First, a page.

In a related sense, it may not be stupid to take huge risks with other people’s money in order to make multiples of the expected risk-averse salary for 5-10-20 years until you lose it all. Unethical yes, individually irrational no. Notice that most smart people with all their wealth tied up in one business didn’t take crazy risks. Top guys at Countrywide, Fannie/Freddie, AIG, Bear Stearns, and Lehman got plenty of cash out of the company at high levels.

  • Lurker says:

    Don’t know if this was sloppy writing or sloppy thinking on your part, Dave, but this is a very poor choice of grouping:

    “(I.e., gambling, prostitution, arson, assassins, etc.)”

    The first two are unquestionably Property Rights, a.k.a. Human Rights.

    The third, if performed under proper care, and ONLY on property that the arsonist HAD A RIGHT TO BURN, is also a Property Right.

    The fourth, “assassins,” is clearly a violation of someone else’s Property Rights, and therefore doesn’t belong with the first two items, or even with the conditional acceptance of the third item.

  • Monetarius says:

    Why David do you say that Yved Smith is a woman? I do not knowm but Yves is a man’s name although it is pronounced as in “Eve”.

  • Carlomagno says:

    “It is not yet proven that democracy is the best form of government.”

    Eh? I’m wondering what your definition of “best” is in this context. Also, would you care to suggest “better” alternatives, preferably forms of government that have actually been tried in practice rather than intellectual pipe dreams?

    • Carlomagno, No, I don’t have a better solution. But looking across cultures, it seems the best forms of government for given culture does vary. Some groups can tolerate more freedom, some less so. One size does not fit all. As it is, the US itself is not a pure democracy, and even as a representative democracy it has its quirks. Because we allow the government to have wide influence over the economy, then there are many supplicants that then gain power over legislators/administrators that is seemingly greater than the power of the franchise. We really don’t have a democracy; we have a hodgepodge — and maybe that is for the best.

      But, I think we would be well-served to start a discussion of what a government is for. Promoting the general welfare is good, but in my view, government should be primarily negative, restricting certain broad classes of unethical behavior, promoting public health, and external defense. What structure would conduce best to do that I do not know — it could be democracy, aristocracy (in some ways that is what we have, with corporate interests in place of barons), monarchy, or something totally new. In the age of the internet, pure democracy is more possible, but would it be any good? Probably not.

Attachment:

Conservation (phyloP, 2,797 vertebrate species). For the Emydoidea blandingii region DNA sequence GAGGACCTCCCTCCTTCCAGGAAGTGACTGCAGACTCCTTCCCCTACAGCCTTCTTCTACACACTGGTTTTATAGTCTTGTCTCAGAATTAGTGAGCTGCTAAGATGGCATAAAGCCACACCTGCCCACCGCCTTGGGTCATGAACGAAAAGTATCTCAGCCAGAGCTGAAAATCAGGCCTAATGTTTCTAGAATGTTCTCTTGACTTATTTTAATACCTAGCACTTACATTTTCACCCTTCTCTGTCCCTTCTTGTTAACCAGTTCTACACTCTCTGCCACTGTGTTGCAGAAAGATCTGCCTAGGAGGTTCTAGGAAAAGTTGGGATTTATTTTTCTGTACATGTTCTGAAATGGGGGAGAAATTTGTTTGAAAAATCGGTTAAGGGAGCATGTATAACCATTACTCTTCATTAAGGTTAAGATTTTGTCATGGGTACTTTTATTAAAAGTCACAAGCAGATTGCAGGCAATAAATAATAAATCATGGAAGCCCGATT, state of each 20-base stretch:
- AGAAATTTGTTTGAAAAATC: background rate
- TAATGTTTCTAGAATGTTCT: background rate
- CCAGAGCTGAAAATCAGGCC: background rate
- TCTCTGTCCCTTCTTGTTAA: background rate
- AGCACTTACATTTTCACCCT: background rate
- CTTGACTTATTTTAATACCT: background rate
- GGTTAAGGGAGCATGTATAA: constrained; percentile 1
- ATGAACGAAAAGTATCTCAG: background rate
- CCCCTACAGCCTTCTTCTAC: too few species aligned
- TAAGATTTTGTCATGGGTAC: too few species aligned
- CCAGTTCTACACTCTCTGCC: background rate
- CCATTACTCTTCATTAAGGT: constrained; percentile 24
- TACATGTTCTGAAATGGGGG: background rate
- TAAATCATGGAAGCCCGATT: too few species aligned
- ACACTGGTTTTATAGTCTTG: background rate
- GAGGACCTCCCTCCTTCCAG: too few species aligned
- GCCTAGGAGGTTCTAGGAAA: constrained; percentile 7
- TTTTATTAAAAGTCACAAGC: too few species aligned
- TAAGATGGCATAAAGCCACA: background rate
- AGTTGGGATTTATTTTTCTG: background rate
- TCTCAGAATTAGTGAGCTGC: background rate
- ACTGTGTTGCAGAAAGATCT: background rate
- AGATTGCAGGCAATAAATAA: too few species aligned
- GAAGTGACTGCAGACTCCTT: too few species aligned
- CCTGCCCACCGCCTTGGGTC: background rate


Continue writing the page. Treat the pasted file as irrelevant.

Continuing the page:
• Ted K says:

    Of course, Mr. Merkel probably does not see proprietary trading as a form of gambling. Nor probably ever had a covetous thought on those grounds. Quite admirable.

    Mr. Merkel might also tell us nothing is “free” but that 6%-7% on the book recommendations is PASSED ON to the Amazon customer. I would guess much the same as he would argue taxes are PASSED ON to the customer.

  • matt says:

    “Eh? I’m wondering what your definition of “best” is in this context. Also, would you care to suggest “better” alternatives, preferably forms of government that have actually been tried in practice rather than intellectual pipe dreams?”

    Please review the history of Singapore, a country with relatively high GDP per capita. Singapore experienced a very high rate of economic growth under a British-appointed governor (i.e., it was not a democracy). While Singapore has general elections today, it proved that the foundation for economic prosperity is built on private property rights and free-market capitalism.

    The United States used to have an ideal system. The government existed to enforce contracts, protect private property rights, and provide service ensure the former two items (via defense, for example). This system began to falter with (1) increasingly broad interpretation of the commerce clause, (2) empire building, and (3) Federal entry in the “prosperity business.”

    Democracy, as I have seen it in the United States, is really just way to engender tyranny of an organized majority. It is a way for those who covet others’ property to legally force it away from them with a majority vote. Democracy is unsustainable for this very reason – the people will vote themselves goods and services until neither the aggregate confiscation via taxation nor the pledged revenue of foreseeable future generations is enough to cover entitlements of the people.

  • giovanni says:

    …. I derive my views on ethics and law from the Ten Commandments (Exodus 20, Deuteronomy 5) and Jesus’ view of the Law (Matthew 5-7, as an example). I have not hidden in my writings that I am a Calvinist of the old school; I even list my church affiliation on the rightbar of my homepage, which, if one clicks on it, will reveal a lot about what I believe…
    Everything belongs to God, even you and me. We aren’t free to do what we want, ….
    That’s the lens that I view right and wrong through. …
    The fact is that until 30 years ago there was a higher percentage of people in the american elite that tool into account these kind of ethics and logic, by virtue of its background

    Today tha core financial and media and also governement elite in the USA comes from a totally differente culture, a very old one and distinctive one whose intricate laws and traditions are not much known because are buried in 24 volumes (some editions 30). Benanke, Greenspan, Bob Rubin, Larry Summers, Dick Fuld, Blankein, Greenberg, and most of the folks at the Treasury, FED, Wall Street, financial media and also at the White House come from the tradition that vows with the “Kol Nidre” to NOT keep the promises made to God each year. A good inshight on the ethics and culture of the new american ruling class can be obtained from the work of professor Israel Shahak …

    It helps a lot to understand the origin of the global financial crisis, exactly because it shows the background of the new US elite

    …by the way, I am loosely cristian, down here in Europe trading futures, and my grandfather was linked to the folks above……

  • Lurker says:

    But what if you first earned what you burned? Then who do you steal from????

    “Arson is a form of theft, and banned by the eighth commandment”